Freedom of association emerged initially as a right of ‘citizens’ in countries of the North. Gradually, the compass of people able to claim this entitlement was extended and had profound implications for the parameters of acceptable behaviour of business and employers. The grander endeavour to promote international human rights arguably entails universality of entitlement for every human being, going beyond a claim only for a citizen of a particular State. However, the apparent imperatives of global capitalism led to a neutering of this entitlement under international law, resulting in a diminution of its efficacy and content. The chapter closes by considering the corresponding effects in domestic labour markets, namely how nationalistic forms of discrimination and exclusion can now flourish to the detriment of workers and business.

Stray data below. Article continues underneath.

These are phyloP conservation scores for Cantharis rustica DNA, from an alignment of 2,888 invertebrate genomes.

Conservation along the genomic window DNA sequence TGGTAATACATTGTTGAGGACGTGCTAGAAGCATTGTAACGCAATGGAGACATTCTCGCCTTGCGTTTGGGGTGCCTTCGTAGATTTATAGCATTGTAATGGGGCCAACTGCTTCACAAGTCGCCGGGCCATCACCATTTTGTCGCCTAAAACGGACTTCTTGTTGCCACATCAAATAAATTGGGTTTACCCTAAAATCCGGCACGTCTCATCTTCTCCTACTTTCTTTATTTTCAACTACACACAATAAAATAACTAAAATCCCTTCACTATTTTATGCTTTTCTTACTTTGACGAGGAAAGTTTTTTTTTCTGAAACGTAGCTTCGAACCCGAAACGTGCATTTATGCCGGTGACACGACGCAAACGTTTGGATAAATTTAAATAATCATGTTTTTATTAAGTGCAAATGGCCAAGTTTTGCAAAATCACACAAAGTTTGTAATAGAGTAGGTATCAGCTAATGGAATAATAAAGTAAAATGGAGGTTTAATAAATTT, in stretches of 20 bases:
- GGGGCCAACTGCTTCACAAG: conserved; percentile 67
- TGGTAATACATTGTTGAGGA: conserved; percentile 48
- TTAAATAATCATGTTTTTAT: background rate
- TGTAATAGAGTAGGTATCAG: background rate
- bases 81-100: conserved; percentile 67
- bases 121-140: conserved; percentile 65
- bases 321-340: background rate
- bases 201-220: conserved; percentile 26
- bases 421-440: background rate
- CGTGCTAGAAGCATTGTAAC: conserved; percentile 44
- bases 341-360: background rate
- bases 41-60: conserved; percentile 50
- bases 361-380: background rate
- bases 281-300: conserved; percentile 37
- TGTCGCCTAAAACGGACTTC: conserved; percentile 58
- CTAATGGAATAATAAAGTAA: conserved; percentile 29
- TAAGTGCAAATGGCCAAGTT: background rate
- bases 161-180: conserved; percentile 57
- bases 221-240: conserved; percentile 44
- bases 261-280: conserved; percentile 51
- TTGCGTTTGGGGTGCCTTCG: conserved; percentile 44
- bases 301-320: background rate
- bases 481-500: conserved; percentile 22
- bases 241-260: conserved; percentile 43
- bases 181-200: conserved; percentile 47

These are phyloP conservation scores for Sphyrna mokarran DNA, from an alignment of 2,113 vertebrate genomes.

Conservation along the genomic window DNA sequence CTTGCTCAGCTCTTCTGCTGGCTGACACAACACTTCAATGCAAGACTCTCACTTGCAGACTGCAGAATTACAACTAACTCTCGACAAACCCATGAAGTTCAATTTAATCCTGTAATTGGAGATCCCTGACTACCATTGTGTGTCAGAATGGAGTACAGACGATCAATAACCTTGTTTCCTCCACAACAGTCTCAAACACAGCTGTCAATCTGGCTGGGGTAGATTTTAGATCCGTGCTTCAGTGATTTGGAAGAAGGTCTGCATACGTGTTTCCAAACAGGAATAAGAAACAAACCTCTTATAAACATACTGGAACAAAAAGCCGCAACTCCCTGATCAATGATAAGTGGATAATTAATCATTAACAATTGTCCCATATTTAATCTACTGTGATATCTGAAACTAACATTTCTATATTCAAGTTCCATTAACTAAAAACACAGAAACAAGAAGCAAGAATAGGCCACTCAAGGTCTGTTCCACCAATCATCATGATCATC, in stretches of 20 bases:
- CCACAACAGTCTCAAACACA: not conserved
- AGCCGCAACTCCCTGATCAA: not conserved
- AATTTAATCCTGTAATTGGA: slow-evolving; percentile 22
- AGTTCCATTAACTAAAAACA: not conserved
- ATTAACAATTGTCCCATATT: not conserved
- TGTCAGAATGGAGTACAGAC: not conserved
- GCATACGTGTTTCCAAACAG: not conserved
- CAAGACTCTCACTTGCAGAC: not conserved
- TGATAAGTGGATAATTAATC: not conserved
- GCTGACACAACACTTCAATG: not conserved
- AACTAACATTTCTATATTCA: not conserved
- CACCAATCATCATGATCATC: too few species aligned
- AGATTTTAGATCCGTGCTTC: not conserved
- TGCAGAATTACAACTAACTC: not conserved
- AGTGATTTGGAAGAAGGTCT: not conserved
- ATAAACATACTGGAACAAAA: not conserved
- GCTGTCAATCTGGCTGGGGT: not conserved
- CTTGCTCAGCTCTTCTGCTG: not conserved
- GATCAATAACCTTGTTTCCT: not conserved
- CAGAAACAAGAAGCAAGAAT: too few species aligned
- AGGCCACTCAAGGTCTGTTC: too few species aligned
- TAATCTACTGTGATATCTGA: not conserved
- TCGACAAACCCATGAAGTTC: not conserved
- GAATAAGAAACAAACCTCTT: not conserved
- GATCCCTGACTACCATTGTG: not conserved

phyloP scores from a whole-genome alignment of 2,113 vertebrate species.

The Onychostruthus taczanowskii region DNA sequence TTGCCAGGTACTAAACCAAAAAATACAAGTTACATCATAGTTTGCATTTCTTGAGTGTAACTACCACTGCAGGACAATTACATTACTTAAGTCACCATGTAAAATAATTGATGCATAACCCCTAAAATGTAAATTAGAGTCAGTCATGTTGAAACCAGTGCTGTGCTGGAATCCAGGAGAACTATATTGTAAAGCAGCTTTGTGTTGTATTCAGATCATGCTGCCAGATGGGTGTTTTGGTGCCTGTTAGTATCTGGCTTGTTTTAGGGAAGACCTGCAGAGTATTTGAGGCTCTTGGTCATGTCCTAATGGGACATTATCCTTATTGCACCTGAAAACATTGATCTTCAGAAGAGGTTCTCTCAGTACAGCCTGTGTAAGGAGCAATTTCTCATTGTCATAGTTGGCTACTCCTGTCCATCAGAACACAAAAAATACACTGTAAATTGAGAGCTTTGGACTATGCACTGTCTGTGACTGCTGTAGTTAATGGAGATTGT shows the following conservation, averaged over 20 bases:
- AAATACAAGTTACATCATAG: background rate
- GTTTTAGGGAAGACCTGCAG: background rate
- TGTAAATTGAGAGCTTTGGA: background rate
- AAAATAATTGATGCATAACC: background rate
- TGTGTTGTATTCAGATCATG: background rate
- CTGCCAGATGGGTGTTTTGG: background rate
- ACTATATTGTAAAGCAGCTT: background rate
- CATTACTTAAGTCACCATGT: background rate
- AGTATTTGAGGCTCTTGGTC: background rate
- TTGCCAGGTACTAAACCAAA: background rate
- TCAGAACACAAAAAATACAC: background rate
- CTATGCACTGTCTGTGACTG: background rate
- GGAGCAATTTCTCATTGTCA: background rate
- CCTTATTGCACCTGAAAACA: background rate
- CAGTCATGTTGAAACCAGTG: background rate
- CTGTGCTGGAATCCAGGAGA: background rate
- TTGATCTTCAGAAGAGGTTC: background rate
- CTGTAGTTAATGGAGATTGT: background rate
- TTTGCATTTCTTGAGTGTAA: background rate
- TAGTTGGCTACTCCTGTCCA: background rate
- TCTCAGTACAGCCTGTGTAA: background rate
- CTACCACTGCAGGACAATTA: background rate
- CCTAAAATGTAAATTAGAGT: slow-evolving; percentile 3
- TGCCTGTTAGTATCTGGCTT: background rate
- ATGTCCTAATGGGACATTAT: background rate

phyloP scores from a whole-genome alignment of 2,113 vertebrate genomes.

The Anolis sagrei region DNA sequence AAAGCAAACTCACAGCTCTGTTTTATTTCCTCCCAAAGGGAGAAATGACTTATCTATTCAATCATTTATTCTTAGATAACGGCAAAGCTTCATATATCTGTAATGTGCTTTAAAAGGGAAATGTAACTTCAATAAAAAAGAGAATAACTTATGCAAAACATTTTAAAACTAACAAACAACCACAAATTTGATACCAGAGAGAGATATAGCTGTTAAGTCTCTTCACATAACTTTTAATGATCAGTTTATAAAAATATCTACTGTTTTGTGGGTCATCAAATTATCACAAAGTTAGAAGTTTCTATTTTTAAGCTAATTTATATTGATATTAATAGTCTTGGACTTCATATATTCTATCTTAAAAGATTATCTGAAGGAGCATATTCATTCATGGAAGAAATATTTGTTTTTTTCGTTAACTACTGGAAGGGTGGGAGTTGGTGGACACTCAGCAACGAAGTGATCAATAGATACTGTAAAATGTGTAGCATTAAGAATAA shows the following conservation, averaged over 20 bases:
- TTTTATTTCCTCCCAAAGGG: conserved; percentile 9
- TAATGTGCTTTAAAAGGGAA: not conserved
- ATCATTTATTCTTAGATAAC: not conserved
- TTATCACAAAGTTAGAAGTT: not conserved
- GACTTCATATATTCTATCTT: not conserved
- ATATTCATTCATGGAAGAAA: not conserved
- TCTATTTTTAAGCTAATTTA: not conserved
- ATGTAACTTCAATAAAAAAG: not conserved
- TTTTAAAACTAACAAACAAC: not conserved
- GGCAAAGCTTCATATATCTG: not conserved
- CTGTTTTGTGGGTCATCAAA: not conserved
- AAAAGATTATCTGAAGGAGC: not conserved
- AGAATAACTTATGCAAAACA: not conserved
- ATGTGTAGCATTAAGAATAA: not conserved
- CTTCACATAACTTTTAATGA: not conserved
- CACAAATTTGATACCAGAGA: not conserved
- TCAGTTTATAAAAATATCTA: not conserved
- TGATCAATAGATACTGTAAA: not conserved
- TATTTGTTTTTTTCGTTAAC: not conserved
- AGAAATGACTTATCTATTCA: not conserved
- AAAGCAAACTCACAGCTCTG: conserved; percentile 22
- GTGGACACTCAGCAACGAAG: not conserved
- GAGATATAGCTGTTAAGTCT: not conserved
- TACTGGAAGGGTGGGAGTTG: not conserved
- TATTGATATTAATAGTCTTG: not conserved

|Title of host publication||Research Handbook on Labour, Business and Human Rights Law|
|Editors||Janice Bellace, Beryl ter Haar|
|Place of Publication||Cheltenham|
|Publisher||Edward Elgar Publishing|
|Number of pages||22|
|ISBN (Print)||978 1 78643 310 7|
|Publication status||Published - 30 Aug 2019|
|Name||Research Handbooks in Human Rights|
- freedom of association, citizenship, human rights, international institutions, global trade, nationalism
Novitz, T. (2019). Freedom of association: Its emergence and the case for prevention of its decline . In J. Bellace, & B. ter Haar (Eds.), Research Handbook on Labour, Business and Human Rights Law (pp. 231-252). (Research Handbooks in Human Rights). Edward Elgar Publishing.